MODERATOR: Thank you. Our next question comes from the U.S. Embassy in Nairobi, Kenya. Please state your name and affiliation before asking your question. Nairobi, your line is open.
QUESTION: Hello. My name is Ally Jamah from a newspaper called The Standard in Nairobi.
AMBASSADOR CARSON: I know The Standard.
QUESTION: Yes. I am just curious Mister Ambassador, did you have any discussions with the Asians, the Chinese and the Japanese, did you have any discussions about the ongoing conflict between Kenya and the al-Shabaab militants in Somalia in considering that China is also—[changes thought]—I understand China is a bit involved also in the conflict. And could you also tell us a bit about the nature of the U.S. involvement maybe in supporting Kenya in any other way? Thank you.
ASSISTANT SECRETARY CARSON: Well let me just say that the issue of Somalia was a topic in all three countries. We all are deeply concerned about the continuing instability inside of South-Central Somalia and not only how it impacts on Somalis, but also on neighbors like Kenya and the global community as well. Somalia is a problem that has three dimensions, one local, one regional and one global. And so it was a source of discussions in all three capitals. As I pointed out, both the Chinese and the Japanese provide ships to the joint anti-piracy task force that operates out in the Red Sea along the coast of Somalia, as does the United States. All three countries, including Korea, are major, major trading countries and so use the Suez Canal, the Red Sea, in order to move goods from Western Europe and the United States across to Asia through the most expeditious routes. So we are all concerned about Somalia.
We are also concerned about the humanitarian situation in Somalia which has been made extraordinarily worse by al-Shabaab, one of the most notorious and mean rebel groups in Somalia and in Africa, extremist groups in Africa. We have all contributed, certainly China, Japan, the United States and Korea have all contributed large amounts of money. The United States being by far the largest contributor providing some nearly $600 million in support to the famine relief in the Horn of Africa including over $175 million this fiscal year for Somalia alone. So, it was a source of a great deal of discussion. With respect to Kenya, we appreciate the enormous burden that Kenya shoulders living next to Somalia, a country which has been at war with itself for nearly 22 years. Kenya has shouldered the burden of taking on in excess of 600,000 refugees, mostly residing in Dadaab Refugee Camp. This would be a burden for any country. It is an enormous burden for the Kenyan Government and its people. Although the UN High Commission for Refugees and other partners like the United States assists Kenya, we never are able to assist it fully so that Kenya has to bear some of this enormous burden, but, we have seen what Somalia has done. It has spawned refugees. It has spawned illegal arms trafficking. It has spawned illegal commercial traffic across the border, and it has resulted in the kidnapping and deaths of tourists along the coast. This has undermined Kenya’s very lucrative tourist trade. So, we appreciate the enormous burden that Kenya bears as a result of living next door to the very difficult situation that Somalia is in.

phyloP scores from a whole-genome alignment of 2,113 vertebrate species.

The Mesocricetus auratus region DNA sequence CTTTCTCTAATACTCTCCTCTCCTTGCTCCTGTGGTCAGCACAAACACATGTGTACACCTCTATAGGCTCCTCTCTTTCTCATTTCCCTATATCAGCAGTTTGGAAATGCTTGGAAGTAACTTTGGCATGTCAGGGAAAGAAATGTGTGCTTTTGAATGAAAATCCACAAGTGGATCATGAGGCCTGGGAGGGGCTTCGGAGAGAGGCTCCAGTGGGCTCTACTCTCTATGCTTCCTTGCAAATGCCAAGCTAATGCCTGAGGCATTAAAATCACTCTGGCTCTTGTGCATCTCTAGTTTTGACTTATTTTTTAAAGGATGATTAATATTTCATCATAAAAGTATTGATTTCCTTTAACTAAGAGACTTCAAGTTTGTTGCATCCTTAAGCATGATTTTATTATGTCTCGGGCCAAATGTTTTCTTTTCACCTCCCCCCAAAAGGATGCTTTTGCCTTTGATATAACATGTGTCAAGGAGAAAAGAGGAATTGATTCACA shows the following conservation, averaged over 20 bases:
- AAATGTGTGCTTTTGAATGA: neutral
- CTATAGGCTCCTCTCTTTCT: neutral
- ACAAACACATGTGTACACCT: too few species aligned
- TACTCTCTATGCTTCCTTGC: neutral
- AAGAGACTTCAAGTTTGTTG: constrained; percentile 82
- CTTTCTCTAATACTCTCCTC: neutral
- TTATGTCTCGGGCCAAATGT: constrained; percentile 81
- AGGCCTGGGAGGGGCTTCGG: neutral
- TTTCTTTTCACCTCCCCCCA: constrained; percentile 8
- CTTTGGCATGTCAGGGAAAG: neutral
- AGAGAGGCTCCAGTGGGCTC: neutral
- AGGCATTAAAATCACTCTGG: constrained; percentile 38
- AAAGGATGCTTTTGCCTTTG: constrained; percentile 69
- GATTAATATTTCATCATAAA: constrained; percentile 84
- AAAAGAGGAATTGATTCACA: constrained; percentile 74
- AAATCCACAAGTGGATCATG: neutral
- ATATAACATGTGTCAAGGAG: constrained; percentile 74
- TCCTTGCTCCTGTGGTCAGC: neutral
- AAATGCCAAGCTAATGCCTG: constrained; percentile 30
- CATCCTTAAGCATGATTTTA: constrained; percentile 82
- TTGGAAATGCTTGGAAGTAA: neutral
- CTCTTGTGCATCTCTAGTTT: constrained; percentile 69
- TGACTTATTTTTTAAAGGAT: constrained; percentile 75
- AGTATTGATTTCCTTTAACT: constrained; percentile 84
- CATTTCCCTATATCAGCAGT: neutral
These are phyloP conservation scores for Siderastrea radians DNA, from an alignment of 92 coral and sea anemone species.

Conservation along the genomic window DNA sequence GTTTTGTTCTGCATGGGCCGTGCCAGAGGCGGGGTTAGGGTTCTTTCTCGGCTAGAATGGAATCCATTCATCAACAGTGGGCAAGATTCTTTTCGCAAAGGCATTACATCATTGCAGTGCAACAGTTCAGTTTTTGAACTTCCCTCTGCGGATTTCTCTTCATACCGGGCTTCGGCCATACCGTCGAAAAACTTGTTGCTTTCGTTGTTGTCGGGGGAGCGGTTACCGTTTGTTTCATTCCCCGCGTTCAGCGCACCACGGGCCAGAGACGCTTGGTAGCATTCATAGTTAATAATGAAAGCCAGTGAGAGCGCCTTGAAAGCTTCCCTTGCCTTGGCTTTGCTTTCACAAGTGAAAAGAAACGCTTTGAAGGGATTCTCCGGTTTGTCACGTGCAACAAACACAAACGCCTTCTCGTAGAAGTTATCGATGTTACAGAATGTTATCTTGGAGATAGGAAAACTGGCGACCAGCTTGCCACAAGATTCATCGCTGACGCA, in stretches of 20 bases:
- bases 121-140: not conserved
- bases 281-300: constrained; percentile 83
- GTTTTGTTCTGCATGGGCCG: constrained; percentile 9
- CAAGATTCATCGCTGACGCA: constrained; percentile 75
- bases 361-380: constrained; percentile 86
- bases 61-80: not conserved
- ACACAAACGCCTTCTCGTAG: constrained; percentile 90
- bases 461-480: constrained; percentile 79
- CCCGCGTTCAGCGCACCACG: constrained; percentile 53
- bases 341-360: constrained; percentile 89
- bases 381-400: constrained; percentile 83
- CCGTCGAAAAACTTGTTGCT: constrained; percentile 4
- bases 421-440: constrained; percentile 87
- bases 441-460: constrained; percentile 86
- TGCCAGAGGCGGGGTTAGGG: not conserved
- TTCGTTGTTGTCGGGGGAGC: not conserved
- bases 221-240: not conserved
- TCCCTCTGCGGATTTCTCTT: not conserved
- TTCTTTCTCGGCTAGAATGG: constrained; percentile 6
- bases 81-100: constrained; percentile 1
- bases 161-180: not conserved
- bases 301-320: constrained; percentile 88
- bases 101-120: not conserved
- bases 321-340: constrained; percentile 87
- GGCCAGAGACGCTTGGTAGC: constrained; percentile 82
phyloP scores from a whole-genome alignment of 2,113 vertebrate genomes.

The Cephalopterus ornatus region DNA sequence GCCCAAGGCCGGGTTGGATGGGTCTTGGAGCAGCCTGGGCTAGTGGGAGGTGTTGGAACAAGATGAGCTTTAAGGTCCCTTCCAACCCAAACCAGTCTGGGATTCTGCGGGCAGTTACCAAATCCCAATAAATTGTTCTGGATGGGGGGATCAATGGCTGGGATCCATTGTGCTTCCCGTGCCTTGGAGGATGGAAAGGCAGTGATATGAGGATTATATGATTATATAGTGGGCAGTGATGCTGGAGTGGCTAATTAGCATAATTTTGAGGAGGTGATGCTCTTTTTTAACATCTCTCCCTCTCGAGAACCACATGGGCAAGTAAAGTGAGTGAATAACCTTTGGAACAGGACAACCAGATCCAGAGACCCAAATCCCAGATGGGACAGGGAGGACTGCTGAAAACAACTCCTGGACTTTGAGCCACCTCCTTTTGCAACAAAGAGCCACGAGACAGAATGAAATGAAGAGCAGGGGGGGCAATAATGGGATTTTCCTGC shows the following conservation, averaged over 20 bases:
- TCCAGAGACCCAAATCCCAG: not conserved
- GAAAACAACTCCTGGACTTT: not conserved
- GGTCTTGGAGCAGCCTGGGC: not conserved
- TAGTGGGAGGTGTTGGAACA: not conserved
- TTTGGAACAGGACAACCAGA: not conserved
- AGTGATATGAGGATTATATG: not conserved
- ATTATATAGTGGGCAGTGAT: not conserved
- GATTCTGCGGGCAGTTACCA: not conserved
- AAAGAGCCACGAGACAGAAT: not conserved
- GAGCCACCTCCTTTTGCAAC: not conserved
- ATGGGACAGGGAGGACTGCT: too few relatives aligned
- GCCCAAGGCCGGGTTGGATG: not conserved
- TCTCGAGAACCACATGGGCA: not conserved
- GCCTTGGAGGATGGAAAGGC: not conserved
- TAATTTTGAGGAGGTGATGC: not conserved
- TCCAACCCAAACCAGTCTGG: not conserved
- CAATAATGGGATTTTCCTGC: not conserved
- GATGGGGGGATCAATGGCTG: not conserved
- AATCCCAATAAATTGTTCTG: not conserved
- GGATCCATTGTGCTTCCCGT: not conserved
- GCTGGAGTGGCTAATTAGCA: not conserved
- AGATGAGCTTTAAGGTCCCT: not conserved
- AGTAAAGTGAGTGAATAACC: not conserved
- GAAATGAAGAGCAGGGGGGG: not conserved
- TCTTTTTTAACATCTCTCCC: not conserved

MODERATOR: Thank you. The next question comes from the U.S. Embassy in Accra, Ghana. Please state your name and affiliation before you ask your question. Accra, your line is open.
QUESTION: My name is Ekow Quandzie. I write for the Ghanabusinessnews.com. I just want to ask Johnnie. A research report by Transparency International that the 2011 Bribery Payers Index states that China is the most likely to engage in bribery when doing business abroad, especially in Africa. Does he think that China’s huge presence in Africa is as a result of this? And then two. Some say China is moving Africa with their investments in order to push the West away, and then after that they are going to use—[changes thought]—they will start (inaudible) Africa with their control on the continent. Thank you very much.
ASSISTANT SECRETARY CARSON: Let me say that bribery is a concern to all of us. I said before that we hope that China’s engagement in Africa will be responsible, and that they will not engage in bribery in doing business. We in the United State have a Foreign Corrupt Practices Act which prohibits American companies operating overseas from engaging in bribery. If companies, American companies, engage in illegal activities overseas they can be prosecuted in U.S. courts. The European Union also has an anti-bribery statute as well, and it came after the one in the United States. We hope that China will also move against any of its citizens, and any of its corporate entities that are engaged in criminal activities associated with trade and investments. But it is also very, very important that African countries hold China to the same high standards of operation that they hold American and European countries to. It is important, and I will repeat it, it is important for African countries to hold China to the exact same standards that they hold American, and European, and Japanese companies to. American companies invest extensively in and across Africa, but they don’t bring thousands and thousands of American workers to do unskilled labour jobs. American companies train their workers, their local workers. They hire locally. They live up to local labour standards. They follow the environmental practices that are out there, and they provide skills, and they provide technical training, and technical background and understanding so that individuals are better able to work and do their jobs. These are the kinds of things that African governments must also hold China up to as they hold American, and British, and German and French companies up to as well. So, it is up to the African governments to play their part, but we do have a Foreign Corrupt Practices Act. There is a Foreign Corrupt Practices Act among Europeans, and so these things also have to be looked at. Again, I think that we have no objection to countries going in and making investments, but governments have to make sure that what they are getting benefits all of the people of their country and there should be accountability and transparency in the way deals are done. There must be a clear and manifest benefit to both people and governments in countries when these deals are done.
MODERATOR: Thank you. Our next question comes from the U.S. Embassy in Madagascar. Your line is open.